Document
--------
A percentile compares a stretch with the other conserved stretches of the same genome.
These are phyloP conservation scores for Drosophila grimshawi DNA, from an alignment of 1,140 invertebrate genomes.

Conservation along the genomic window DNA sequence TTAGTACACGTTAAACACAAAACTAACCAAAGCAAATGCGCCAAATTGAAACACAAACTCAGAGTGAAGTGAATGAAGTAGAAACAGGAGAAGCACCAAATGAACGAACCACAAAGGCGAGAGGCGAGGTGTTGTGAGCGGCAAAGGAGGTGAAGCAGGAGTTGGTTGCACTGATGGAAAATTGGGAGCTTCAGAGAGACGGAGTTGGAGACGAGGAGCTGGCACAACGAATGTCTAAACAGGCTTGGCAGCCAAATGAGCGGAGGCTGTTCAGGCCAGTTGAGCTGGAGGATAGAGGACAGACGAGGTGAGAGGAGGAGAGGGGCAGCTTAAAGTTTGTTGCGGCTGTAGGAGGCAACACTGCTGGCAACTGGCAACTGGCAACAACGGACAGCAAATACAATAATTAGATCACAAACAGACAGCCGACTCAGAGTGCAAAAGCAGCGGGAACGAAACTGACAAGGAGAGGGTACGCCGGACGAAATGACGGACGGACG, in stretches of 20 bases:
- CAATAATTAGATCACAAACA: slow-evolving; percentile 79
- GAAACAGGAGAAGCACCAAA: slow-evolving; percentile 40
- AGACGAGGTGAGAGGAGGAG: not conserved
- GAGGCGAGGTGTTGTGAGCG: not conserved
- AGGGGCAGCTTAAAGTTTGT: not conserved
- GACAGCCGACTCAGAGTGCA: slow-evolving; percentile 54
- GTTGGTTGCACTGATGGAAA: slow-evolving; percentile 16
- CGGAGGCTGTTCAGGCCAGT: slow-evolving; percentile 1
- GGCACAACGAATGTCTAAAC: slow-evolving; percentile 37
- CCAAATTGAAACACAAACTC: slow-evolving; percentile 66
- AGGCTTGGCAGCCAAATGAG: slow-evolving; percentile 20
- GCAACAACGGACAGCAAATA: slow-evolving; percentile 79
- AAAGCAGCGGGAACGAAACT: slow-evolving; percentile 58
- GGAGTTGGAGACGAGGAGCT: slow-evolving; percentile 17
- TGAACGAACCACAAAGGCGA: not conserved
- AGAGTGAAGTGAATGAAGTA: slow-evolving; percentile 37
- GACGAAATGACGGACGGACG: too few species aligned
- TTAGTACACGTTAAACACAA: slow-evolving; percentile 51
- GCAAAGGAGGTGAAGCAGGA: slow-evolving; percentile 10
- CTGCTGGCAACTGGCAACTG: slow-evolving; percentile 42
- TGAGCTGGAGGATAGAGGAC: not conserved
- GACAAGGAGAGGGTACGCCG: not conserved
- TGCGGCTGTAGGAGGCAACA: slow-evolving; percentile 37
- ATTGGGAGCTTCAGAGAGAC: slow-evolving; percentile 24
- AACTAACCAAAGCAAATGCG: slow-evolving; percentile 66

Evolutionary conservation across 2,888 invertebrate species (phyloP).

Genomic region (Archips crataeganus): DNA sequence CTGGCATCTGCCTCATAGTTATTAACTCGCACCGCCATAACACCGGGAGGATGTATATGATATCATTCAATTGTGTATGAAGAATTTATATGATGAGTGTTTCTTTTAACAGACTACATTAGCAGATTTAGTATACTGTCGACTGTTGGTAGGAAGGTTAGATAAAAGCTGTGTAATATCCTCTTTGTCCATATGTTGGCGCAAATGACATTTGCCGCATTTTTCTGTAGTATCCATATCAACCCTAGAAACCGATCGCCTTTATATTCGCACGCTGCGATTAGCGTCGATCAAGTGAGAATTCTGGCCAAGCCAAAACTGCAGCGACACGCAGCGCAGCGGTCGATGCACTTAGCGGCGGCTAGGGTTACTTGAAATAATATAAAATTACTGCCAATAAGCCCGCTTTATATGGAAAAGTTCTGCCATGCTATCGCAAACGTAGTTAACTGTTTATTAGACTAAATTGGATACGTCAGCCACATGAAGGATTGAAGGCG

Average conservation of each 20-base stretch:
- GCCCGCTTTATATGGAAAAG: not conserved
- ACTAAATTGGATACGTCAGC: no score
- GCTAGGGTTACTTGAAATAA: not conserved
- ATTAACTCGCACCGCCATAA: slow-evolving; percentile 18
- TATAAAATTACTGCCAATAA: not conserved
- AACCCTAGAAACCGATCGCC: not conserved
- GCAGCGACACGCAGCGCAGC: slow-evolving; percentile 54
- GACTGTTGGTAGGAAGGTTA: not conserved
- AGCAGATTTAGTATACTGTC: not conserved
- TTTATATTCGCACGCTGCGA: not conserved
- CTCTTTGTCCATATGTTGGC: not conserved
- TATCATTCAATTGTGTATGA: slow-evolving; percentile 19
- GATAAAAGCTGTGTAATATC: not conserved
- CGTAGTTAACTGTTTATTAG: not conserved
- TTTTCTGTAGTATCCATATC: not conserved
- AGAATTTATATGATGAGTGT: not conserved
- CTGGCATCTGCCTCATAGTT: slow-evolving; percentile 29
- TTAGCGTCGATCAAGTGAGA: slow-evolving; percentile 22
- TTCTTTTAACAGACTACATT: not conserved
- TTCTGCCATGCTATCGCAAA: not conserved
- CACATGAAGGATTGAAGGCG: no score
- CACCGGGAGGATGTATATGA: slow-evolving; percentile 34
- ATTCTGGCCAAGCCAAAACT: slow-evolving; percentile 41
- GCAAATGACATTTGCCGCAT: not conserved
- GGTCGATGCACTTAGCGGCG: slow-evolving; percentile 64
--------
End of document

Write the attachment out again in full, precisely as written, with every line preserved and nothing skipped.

A percentile compares a stretch with the other conserved stretches of the same genome.
These are phyloP conservation scores for Drosophila grimshawi DNA, from an alignment of 1,140 invertebrate genomes.

Conservation along the genomic window DNA sequence TTAGTACACGTTAAACACAAAACTAACCAAAGCAAATGCGCCAAATTGAAACACAAACTCAGAGTGAAGTGAATGAAGTAGAAACAGGAGAAGCACCAAATGAACGAACCACAAAGGCGAGAGGCGAGGTGTTGTGAGCGGCAAAGGAGGTGAAGCAGGAGTTGGTTGCACTGATGGAAAATTGGGAGCTTCAGAGAGACGGAGTTGGAGACGAGGAGCTGGCACAACGAATGTCTAAACAGGCTTGGCAGCCAAATGAGCGGAGGCTGTTCAGGCCAGTTGAGCTGGAGGATAGAGGACAGACGAGGTGAGAGGAGGAGAGGGGCAGCTTAAAGTTTGTTGCGGCTGTAGGAGGCAACACTGCTGGCAACTGGCAACTGGCAACAACGGACAGCAAATACAATAATTAGATCACAAACAGACAGCCGACTCAGAGTGCAAAAGCAGCGGGAACGAAACTGACAAGGAGAGGGTACGCCGGACGAAATGACGGACGGACG, in stretches of 20 bases:
- CAATAATTAGATCACAAACA: slow-evolving; percentile 79
- GAAACAGGAGAAGCACCAAA: slow-evolving; percentile 40
- AGACGAGGTGAGAGGAGGAG: not conserved
- GAGGCGAGGTGTTGTGAGCG: not conserved
- AGGGGCAGCTTAAAGTTTGT: not conserved
- GACAGCCGACTCAGAGTGCA: slow-evolving; percentile 54
- GTTGGTTGCACTGATGGAAA: slow-evolving; percentile 16
- CGGAGGCTGTTCAGGCCAGT: slow-evolving; percentile 1
- GGCACAACGAATGTCTAAAC: slow-evolving; percentile 37
- CCAAATTGAAACACAAACTC: slow-evolving; percentile 66
- AGGCTTGGCAGCCAAATGAG: slow-evolving; percentile 20
- GCAACAACGGACAGCAAATA: slow-evolving; percentile 79
- AAAGCAGCGGGAACGAAACT: slow-evolving; percentile 58
- GGAGTTGGAGACGAGGAGCT: slow-evolving; percentile 17
- TGAACGAACCACAAAGGCGA: not conserved
- AGAGTGAAGTGAATGAAGTA: slow-evolving; percentile 37
- GACGAAATGACGGACGGACG: too few species aligned
- TTAGTACACGTTAAACACAA: slow-evolving; percentile 51
- GCAAAGGAGGTGAAGCAGGA: slow-evolving; percentile 10
- CTGCTGGCAACTGGCAACTG: slow-evolving; percentile 42
- TGAGCTGGAGGATAGAGGAC: not conserved
- GACAAGGAGAGGGTACGCCG: not conserved
- TGCGGCTGTAGGAGGCAACA: slow-evolving; percentile 37
- ATTGGGAGCTTCAGAGAGAC: slow-evolving; percentile 24
- AACTAACCAAAGCAAATGCG: slow-evolving; percentile 66

Evolutionary conservation across 2,888 invertebrate species (phyloP).

Genomic region (Archips crataeganus): DNA sequence CTGGCATCTGCCTCATAGTTATTAACTCGCACCGCCATAACACCGGGAGGATGTATATGATATCATTCAATTGTGTATGAAGAATTTATATGATGAGTGTTTCTTTTAACAGACTACATTAGCAGATTTAGTATACTGTCGACTGTTGGTAGGAAGGTTAGATAAAAGCTGTGTAATATCCTCTTTGTCCATATGTTGGCGCAAATGACATTTGCCGCATTTTTCTGTAGTATCCATATCAACCCTAGAAACCGATCGCCTTTATATTCGCACGCTGCGATTAGCGTCGATCAAGTGAGAATTCTGGCCAAGCCAAAACTGCAGCGACACGCAGCGCAGCGGTCGATGCACTTAGCGGCGGCTAGGGTTACTTGAAATAATATAAAATTACTGCCAATAAGCCCGCTTTATATGGAAAAGTTCTGCCATGCTATCGCAAACGTAGTTAACTGTTTATTAGACTAAATTGGATACGTCAGCCACATGAAGGATTGAAGGCG

Average conservation of each 20-base stretch:
- GCCCGCTTTATATGGAAAAG: not conserved
- ACTAAATTGGATACGTCAGC: no score
- GCTAGGGTTACTTGAAATAA: not conserved
- ATTAACTCGCACCGCCATAA: slow-evolving; percentile 18
- TATAAAATTACTGCCAATAA: not conserved
- AACCCTAGAAACCGATCGCC: not conserved
- GCAGCGACACGCAGCGCAGC: slow-evolving; percentile 54
- GACTGTTGGTAGGAAGGTTA: not conserved
- AGCAGATTTAGTATACTGTC: not conserved
- TTTATATTCGCACGCTGCGA: not conserved
- CTCTTTGTCCATATGTTGGC: not conserved
- TATCATTCAATTGTGTATGA: slow-evolving; percentile 19
- GATAAAAGCTGTGTAATATC: not conserved
- CGTAGTTAACTGTTTATTAG: not conserved
- TTTTCTGTAGTATCCATATC: not conserved
- AGAATTTATATGATGAGTGT: not conserved
- CTGGCATCTGCCTCATAGTT: slow-evolving; percentile 29
- TTAGCGTCGATCAAGTGAGA: slow-evolving; percentile 22
- TTCTTTTAACAGACTACATT: not conserved
- TTCTGCCATGCTATCGCAAA: not conserved
- CACATGAAGGATTGAAGGCG: no score
- CACCGGGAGGATGTATATGA: slow-evolving; percentile 34
- ATTCTGGCCAAGCCAAAACT: slow-evolving; percentile 41
- GCAAATGACATTTGCCGCAT: not conserved
- GGTCGATGCACTTAGCGGCG: slow-evolving; percentile 64